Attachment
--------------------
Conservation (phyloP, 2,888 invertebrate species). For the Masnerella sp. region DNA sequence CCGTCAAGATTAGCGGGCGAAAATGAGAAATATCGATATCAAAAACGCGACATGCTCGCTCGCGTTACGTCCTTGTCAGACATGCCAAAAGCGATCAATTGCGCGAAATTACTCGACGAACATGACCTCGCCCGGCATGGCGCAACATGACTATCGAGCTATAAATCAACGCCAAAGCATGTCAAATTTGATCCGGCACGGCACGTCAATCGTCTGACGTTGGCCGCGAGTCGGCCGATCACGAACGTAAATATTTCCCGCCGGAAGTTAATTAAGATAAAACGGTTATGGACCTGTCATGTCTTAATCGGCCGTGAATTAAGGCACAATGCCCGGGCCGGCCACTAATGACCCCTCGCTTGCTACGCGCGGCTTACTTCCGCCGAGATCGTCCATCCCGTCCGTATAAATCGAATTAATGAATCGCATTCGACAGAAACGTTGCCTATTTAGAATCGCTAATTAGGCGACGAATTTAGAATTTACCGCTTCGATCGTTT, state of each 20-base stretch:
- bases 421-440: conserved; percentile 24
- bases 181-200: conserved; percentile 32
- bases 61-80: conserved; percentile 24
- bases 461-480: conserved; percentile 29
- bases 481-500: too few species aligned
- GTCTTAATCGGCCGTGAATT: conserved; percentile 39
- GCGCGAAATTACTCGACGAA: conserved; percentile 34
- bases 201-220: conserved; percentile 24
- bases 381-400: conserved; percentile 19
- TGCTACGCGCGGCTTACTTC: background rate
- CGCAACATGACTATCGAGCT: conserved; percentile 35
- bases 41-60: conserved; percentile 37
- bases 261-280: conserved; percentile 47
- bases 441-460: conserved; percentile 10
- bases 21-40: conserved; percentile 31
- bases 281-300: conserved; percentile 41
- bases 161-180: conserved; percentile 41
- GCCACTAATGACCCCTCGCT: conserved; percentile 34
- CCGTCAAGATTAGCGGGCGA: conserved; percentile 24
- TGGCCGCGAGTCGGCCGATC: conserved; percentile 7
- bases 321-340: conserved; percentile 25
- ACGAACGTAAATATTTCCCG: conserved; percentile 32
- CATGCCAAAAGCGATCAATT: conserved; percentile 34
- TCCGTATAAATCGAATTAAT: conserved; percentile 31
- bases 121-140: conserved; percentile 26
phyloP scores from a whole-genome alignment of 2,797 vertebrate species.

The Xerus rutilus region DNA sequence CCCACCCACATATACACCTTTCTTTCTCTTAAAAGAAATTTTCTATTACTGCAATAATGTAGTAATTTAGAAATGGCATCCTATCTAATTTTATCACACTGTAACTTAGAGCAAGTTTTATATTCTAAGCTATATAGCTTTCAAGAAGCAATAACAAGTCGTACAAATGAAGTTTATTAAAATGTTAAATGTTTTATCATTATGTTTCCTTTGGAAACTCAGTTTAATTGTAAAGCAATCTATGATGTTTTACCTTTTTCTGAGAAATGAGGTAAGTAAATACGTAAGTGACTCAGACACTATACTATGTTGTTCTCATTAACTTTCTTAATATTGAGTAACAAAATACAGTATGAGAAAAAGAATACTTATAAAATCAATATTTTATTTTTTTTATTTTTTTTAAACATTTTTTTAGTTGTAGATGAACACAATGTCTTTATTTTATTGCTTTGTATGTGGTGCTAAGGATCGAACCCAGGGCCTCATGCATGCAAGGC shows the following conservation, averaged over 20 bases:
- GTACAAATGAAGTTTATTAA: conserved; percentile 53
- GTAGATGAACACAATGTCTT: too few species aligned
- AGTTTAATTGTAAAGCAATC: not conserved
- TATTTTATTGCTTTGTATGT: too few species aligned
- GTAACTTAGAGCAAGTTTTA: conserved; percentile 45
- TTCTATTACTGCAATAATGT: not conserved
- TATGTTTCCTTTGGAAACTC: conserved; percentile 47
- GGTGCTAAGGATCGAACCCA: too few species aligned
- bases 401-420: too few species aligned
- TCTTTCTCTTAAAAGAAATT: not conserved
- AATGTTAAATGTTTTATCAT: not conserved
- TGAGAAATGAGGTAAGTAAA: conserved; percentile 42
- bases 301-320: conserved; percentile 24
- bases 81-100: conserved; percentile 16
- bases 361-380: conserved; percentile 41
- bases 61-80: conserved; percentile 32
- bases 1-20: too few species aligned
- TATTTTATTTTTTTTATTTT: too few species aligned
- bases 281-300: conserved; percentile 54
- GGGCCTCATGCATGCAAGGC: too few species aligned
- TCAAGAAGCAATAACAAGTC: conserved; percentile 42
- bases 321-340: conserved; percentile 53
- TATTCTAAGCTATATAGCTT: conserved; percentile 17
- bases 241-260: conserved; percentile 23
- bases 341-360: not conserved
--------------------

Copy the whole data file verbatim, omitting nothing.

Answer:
Conservation (phyloP, 2,888 invertebrate species). For the Masnerella sp. region DNA sequence CCGTCAAGATTAGCGGGCGAAAATGAGAAATATCGATATCAAAAACGCGACATGCTCGCTCGCGTTACGTCCTTGTCAGACATGCCAAAAGCGATCAATTGCGCGAAATTACTCGACGAACATGACCTCGCCCGGCATGGCGCAACATGACTATCGAGCTATAAATCAACGCCAAAGCATGTCAAATTTGATCCGGCACGGCACGTCAATCGTCTGACGTTGGCCGCGAGTCGGCCGATCACGAACGTAAATATTTCCCGCCGGAAGTTAATTAAGATAAAACGGTTATGGACCTGTCATGTCTTAATCGGCCGTGAATTAAGGCACAATGCCCGGGCCGGCCACTAATGACCCCTCGCTTGCTACGCGCGGCTTACTTCCGCCGAGATCGTCCATCCCGTCCGTATAAATCGAATTAATGAATCGCATTCGACAGAAACGTTGCCTATTTAGAATCGCTAATTAGGCGACGAATTTAGAATTTACCGCTTCGATCGTTT, state of each 20-base stretch:
- bases 421-440: conserved; percentile 24
- bases 181-200: conserved; percentile 32
- bases 61-80: conserved; percentile 24
- bases 461-480: conserved; percentile 29
- bases 481-500: too few species aligned
- GTCTTAATCGGCCGTGAATT: conserved; percentile 39
- GCGCGAAATTACTCGACGAA: conserved; percentile 34
- bases 201-220: conserved; percentile 24
- bases 381-400: conserved; percentile 19
- TGCTACGCGCGGCTTACTTC: background rate
- CGCAACATGACTATCGAGCT: conserved; percentile 35
- bases 41-60: conserved; percentile 37
- bases 261-280: conserved; percentile 47
- bases 441-460: conserved; percentile 10
- bases 21-40: conserved; percentile 31
- bases 281-300: conserved; percentile 41
- bases 161-180: conserved; percentile 41
- GCCACTAATGACCCCTCGCT: conserved; percentile 34
- CCGTCAAGATTAGCGGGCGA: conserved; percentile 24
- TGGCCGCGAGTCGGCCGATC: conserved; percentile 7
- bases 321-340: conserved; percentile 25
- ACGAACGTAAATATTTCCCG: conserved; percentile 32
- CATGCCAAAAGCGATCAATT: conserved; percentile 34
- TCCGTATAAATCGAATTAAT: conserved; percentile 31
- bases 121-140: conserved; percentile 26
phyloP scores from a whole-genome alignment of 2,797 vertebrate species.

The Xerus rutilus region DNA sequence CCCACCCACATATACACCTTTCTTTCTCTTAAAAGAAATTTTCTATTACTGCAATAATGTAGTAATTTAGAAATGGCATCCTATCTAATTTTATCACACTGTAACTTAGAGCAAGTTTTATATTCTAAGCTATATAGCTTTCAAGAAGCAATAACAAGTCGTACAAATGAAGTTTATTAAAATGTTAAATGTTTTATCATTATGTTTCCTTTGGAAACTCAGTTTAATTGTAAAGCAATCTATGATGTTTTACCTTTTTCTGAGAAATGAGGTAAGTAAATACGTAAGTGACTCAGACACTATACTATGTTGTTCTCATTAACTTTCTTAATATTGAGTAACAAAATACAGTATGAGAAAAAGAATACTTATAAAATCAATATTTTATTTTTTTTATTTTTTTTAAACATTTTTTTAGTTGTAGATGAACACAATGTCTTTATTTTATTGCTTTGTATGTGGTGCTAAGGATCGAACCCAGGGCCTCATGCATGCAAGGC shows the following conservation, averaged over 20 bases:
- GTACAAATGAAGTTTATTAA: conserved; percentile 53
- GTAGATGAACACAATGTCTT: too few species aligned
- AGTTTAATTGTAAAGCAATC: not conserved
- TATTTTATTGCTTTGTATGT: too few species aligned
- GTAACTTAGAGCAAGTTTTA: conserved; percentile 45
- TTCTATTACTGCAATAATGT: not conserved
- TATGTTTCCTTTGGAAACTC: conserved; percentile 47
- GGTGCTAAGGATCGAACCCA: too few species aligned
- bases 401-420: too few species aligned
- TCTTTCTCTTAAAAGAAATT: not conserved
- AATGTTAAATGTTTTATCAT: not conserved
- TGAGAAATGAGGTAAGTAAA: conserved; percentile 42
- bases 301-320: conserved; percentile 24
- bases 81-100: conserved; percentile 16
- bases 361-380: conserved; percentile 41
- bases 61-80: conserved; percentile 32
- bases 1-20: too few species aligned
- TATTTTATTTTTTTTATTTT: too few species aligned
- bases 281-300: conserved; percentile 54
- GGGCCTCATGCATGCAAGGC: too few species aligned
- TCAAGAAGCAATAACAAGTC: conserved; percentile 42
- bases 321-340: conserved; percentile 53
- TATTCTAAGCTATATAGCTT: conserved; percentile 17
- bases 241-260: conserved; percentile 23
- bases 341-360: not conserved